What can Labour learn from Syriza?
Syriza, the Greek leftist Party, is undoubtedly in my mind the new standard-bearer for the European left. Currently, it is polling in first-place in the run-up to the next set of Greek elections, likely to be held on June 17th. It has achieved this lofty position by doing something simple, something that the right-wing, especially the right-wing of the Labour Party has told us is impossible, sticking to its principles. So, the electoral fortunes of Syriza should be a subject of great interest to those on the left of Labour and also so should the path which has propelled it on this upward trajectory.
Starting from the top (literally in a manner of speaking), it is clear Syriza is a much more internally democratic Party than Labour is. Its structure, described as”non-hierachical” here, clearly reflects the fact that it is a coalition of diverse political parties, whose contending platforms often seem to be totally antithetical to each other. On the surface, this would seem to preclude an easy overlay onto our Labour Party because it has a more centralised structure and a different heritage. However, Labour can realistically be said to contain the potential for at least two, maybe three different parties and has always been and will always be a coalition of a slightly different but also startlingly similar type. Indeed, the Labour leadership itself is at least paying lip-service to the idea of being less a Party and more a movement. Labour will, however, always be more centralised and that is partially due to the electoral system (Greek has a proportional electoral system) which makes small splinters from Labour, either to the left or the right, unlikely to flourish and therefore consequentially they have dramatically less bargaining power.
Perhaps the main lesson of Syriza’s structure is as much for the left as Labour because Syriza is not, and does not aim to be, an ideologically pure sect, it embraces and even draws strength from its diversity. No doubt this has aided it in building the broad electoral coalition it looks to be in the process of cementing; anti-austerity is not just a ‘core vote’ message but a message that has broad, cross-class appeal, and this is a stinging rebuke for Labour’s right-wing which tries to paint the left as just focusing on Labour’s core constituency. Similarly, Syriza has resisted the allure of a popularist anti-European message, prefering instead to seek to persuade Europe of its case;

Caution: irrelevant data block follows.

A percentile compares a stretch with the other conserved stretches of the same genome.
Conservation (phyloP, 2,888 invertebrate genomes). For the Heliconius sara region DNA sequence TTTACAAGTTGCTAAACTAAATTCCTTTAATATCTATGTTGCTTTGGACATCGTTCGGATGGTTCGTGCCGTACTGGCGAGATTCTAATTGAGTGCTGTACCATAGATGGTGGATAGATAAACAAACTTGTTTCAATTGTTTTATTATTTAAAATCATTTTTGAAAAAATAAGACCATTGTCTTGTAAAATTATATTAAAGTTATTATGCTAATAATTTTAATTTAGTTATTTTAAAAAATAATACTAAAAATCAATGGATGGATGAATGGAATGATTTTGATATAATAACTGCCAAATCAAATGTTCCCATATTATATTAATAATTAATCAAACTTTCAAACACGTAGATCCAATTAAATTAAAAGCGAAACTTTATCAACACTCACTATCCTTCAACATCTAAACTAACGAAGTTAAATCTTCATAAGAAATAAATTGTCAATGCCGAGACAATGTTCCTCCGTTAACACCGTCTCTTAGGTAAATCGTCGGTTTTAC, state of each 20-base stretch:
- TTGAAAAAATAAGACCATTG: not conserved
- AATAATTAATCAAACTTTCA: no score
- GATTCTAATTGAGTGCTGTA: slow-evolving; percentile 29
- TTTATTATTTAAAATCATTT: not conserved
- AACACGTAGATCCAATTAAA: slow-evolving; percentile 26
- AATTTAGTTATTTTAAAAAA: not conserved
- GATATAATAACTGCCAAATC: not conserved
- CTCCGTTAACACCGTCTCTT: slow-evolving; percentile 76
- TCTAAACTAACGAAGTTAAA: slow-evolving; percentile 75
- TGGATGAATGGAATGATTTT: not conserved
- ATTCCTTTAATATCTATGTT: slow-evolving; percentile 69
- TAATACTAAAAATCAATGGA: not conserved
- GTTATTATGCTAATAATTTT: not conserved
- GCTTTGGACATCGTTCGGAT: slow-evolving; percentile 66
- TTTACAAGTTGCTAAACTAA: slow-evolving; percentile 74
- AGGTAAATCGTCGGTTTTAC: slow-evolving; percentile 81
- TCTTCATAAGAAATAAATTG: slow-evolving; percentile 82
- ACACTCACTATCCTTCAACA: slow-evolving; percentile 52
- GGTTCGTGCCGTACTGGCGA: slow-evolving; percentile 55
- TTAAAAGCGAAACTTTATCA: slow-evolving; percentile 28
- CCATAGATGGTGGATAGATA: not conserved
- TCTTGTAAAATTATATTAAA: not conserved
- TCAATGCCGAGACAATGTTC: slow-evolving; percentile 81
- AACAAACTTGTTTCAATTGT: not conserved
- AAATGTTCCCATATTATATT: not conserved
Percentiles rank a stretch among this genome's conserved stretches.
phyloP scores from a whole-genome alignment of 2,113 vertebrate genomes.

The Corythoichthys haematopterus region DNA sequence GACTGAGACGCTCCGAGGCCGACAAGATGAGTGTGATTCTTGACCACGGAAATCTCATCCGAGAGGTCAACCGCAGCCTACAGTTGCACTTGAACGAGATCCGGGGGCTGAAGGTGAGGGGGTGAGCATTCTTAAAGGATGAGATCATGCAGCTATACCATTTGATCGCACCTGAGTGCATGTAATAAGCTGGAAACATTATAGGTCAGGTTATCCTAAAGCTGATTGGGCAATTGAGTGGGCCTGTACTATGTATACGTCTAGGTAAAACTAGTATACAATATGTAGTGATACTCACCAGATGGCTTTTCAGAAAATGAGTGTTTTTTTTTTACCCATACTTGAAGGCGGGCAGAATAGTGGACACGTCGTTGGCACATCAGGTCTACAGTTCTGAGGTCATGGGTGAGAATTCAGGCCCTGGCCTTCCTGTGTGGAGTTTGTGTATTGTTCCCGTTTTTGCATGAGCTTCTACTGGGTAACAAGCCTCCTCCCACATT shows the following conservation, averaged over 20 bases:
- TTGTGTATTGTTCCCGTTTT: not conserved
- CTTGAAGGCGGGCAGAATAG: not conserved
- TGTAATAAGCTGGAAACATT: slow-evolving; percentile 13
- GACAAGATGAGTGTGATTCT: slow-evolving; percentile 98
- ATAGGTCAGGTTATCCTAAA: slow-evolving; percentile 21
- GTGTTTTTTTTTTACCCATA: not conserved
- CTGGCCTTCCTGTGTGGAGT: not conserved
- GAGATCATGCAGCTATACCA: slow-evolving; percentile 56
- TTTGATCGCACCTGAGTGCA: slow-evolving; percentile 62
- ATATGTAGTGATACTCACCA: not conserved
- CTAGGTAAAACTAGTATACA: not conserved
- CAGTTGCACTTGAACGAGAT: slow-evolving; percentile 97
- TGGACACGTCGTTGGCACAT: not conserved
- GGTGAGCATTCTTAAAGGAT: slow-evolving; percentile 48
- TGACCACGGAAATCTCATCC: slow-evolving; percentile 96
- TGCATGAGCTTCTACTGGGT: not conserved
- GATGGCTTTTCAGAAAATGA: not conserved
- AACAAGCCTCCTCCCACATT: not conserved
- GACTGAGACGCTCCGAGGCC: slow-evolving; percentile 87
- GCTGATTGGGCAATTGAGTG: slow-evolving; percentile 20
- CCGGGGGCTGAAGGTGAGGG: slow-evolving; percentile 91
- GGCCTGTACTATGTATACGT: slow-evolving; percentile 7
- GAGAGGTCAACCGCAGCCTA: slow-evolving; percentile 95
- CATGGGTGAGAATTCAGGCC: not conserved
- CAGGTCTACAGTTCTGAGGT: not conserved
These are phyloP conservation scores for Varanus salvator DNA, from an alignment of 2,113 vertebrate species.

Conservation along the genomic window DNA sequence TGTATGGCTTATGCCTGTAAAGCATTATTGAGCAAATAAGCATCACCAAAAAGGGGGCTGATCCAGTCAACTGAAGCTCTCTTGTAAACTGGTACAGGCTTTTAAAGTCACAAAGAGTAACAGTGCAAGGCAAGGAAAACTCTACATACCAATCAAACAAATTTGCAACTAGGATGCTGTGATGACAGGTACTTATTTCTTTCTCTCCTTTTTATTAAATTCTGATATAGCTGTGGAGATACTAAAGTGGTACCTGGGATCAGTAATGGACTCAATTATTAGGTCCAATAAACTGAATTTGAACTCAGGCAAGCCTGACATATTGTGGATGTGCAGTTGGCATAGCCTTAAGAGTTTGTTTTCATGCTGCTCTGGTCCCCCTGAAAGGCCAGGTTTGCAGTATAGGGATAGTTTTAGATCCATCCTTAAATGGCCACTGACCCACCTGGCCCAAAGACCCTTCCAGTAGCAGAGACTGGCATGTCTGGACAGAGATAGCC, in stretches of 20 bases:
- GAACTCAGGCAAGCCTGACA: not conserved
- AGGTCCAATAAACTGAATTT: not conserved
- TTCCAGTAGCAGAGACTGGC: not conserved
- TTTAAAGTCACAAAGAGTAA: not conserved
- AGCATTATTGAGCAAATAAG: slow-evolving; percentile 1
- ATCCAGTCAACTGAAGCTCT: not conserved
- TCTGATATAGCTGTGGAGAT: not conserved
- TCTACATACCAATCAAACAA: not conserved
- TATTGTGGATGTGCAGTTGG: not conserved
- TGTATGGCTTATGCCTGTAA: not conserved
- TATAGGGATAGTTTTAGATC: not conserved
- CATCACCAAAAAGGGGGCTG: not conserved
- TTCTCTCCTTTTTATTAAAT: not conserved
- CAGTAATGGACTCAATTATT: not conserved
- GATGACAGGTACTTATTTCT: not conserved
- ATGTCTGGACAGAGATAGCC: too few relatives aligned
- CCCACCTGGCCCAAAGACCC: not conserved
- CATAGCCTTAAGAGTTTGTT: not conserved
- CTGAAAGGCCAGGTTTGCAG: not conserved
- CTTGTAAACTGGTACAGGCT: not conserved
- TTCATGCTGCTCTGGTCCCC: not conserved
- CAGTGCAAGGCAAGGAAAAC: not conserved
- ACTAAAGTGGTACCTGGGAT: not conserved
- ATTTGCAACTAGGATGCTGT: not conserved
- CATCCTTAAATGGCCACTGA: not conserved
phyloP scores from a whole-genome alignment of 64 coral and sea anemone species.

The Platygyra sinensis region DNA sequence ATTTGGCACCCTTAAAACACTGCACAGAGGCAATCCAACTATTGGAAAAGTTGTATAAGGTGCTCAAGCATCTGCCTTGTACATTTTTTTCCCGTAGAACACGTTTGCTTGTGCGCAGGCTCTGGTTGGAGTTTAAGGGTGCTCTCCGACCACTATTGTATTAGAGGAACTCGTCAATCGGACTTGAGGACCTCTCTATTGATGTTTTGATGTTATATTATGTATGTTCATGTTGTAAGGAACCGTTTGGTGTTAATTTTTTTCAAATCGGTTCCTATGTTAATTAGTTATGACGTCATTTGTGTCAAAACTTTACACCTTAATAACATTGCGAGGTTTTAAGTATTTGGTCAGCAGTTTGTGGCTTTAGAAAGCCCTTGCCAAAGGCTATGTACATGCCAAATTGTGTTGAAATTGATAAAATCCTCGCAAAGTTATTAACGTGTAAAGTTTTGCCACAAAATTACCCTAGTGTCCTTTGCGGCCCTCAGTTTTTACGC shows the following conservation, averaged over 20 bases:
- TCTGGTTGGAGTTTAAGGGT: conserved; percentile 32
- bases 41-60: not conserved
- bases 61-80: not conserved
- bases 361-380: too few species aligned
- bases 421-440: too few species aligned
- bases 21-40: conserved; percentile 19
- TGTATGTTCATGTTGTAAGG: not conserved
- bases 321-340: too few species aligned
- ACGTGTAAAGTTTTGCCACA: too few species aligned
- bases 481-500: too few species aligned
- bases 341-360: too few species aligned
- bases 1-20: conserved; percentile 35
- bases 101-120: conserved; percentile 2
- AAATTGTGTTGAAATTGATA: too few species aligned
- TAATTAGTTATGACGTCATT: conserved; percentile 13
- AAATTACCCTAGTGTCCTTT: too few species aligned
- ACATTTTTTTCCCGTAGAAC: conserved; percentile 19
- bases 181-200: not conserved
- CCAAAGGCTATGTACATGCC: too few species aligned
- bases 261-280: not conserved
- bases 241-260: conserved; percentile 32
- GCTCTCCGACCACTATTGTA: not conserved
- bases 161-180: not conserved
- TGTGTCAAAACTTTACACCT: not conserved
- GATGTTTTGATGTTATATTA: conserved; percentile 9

“Our first choice is to convince our European partners that, in their own interest, financing must not be stopped,” Tsipras said in an interview with The Wall Street Journal Thursday. “If we can’t convince them–because we don’t have the intention to take unilateral action–but if they proceed with unilateral action on their side, in other words they cut off our funding, then we will be forced to stop paying our creditors, to go to a suspension in payments to our creditors.”
Even its Eurosceptics talk in terms of a different, not divided, Europe.
Syriza, perhaps because it is diverse, has also made significant political capital out of appearing ‘clean’. It’s message is positive and empowering, rather than purely focused on a negative rejection of the austerity agenda. Given all these pluses, it is disappointing to read an article by Ed Miliband, that has nothing positive to say about Syriza, indeed, the only time he cites them, albeit indirectly, is when he bemoans the “Greek people turning away from the mainstream”. Syriza is putting the pride back into being left-wing again and that will probably be one of its most important historical legacies and, despite recent performances, Mr Miliband and indeed our Party has a long way to go to reach the heights they are surmounting.